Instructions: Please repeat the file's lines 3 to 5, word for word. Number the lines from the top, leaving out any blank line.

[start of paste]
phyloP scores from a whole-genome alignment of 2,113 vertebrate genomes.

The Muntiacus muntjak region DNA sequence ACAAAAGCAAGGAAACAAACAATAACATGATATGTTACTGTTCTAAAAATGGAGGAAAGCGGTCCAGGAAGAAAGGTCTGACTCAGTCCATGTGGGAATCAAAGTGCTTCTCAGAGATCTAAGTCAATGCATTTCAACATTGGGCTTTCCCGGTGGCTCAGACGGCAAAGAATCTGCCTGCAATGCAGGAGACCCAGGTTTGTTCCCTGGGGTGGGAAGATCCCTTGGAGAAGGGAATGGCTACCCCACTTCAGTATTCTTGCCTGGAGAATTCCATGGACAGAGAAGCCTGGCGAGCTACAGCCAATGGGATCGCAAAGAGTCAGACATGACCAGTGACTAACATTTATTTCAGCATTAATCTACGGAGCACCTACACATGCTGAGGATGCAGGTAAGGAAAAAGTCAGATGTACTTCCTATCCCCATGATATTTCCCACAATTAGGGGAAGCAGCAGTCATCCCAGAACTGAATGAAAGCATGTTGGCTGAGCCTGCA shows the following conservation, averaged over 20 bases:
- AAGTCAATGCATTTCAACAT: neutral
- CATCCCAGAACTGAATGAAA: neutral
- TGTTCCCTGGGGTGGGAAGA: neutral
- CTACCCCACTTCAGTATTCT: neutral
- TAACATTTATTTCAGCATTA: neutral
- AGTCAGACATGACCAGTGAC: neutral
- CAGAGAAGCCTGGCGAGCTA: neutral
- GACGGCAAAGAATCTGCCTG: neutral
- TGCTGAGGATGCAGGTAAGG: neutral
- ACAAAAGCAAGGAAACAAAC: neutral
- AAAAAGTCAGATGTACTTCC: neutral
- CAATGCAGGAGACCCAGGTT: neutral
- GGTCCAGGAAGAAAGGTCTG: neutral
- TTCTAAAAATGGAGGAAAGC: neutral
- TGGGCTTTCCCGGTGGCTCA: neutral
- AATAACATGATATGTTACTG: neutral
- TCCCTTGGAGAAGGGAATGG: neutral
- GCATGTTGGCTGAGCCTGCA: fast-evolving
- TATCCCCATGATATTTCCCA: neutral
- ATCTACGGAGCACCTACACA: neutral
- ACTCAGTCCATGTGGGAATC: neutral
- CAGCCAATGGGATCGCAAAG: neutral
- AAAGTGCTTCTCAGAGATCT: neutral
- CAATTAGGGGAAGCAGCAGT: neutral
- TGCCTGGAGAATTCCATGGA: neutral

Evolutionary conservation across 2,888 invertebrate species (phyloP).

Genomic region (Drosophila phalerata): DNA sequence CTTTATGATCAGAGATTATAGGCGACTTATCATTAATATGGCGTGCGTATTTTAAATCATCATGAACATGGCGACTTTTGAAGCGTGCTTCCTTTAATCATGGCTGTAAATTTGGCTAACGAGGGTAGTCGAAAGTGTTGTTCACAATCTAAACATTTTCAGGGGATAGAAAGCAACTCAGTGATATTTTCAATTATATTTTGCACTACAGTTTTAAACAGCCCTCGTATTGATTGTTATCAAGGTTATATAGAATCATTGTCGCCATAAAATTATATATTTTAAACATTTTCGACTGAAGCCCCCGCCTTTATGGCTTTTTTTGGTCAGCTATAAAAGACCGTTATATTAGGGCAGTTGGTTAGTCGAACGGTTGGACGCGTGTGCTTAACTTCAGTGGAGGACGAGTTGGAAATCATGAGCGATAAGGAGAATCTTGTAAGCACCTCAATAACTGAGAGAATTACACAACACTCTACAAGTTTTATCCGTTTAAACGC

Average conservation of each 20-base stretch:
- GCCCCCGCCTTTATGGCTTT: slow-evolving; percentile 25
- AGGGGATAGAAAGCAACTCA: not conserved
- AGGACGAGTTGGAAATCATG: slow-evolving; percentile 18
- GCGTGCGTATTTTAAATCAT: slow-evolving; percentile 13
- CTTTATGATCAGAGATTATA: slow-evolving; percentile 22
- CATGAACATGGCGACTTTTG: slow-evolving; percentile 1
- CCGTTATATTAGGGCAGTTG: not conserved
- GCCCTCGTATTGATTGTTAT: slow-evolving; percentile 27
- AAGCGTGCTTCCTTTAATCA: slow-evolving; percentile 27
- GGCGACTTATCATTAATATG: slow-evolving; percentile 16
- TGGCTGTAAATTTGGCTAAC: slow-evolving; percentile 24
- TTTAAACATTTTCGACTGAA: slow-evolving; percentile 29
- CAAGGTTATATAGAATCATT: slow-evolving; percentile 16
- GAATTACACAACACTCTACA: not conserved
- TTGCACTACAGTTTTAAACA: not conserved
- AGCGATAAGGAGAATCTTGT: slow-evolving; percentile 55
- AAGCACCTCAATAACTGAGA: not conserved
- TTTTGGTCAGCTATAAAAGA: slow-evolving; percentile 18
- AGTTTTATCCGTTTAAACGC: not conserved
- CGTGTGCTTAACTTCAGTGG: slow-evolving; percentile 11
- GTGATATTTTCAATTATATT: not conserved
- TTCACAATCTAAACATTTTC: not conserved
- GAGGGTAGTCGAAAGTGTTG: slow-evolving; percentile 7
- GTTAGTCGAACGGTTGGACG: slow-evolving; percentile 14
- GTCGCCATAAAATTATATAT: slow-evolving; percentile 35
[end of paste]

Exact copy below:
- AAGTCAATGCATTTCAACAT: neutral
- CATCCCAGAACTGAATGAAA: neutral
- TGTTCCCTGGGGTGGGAAGA: neutral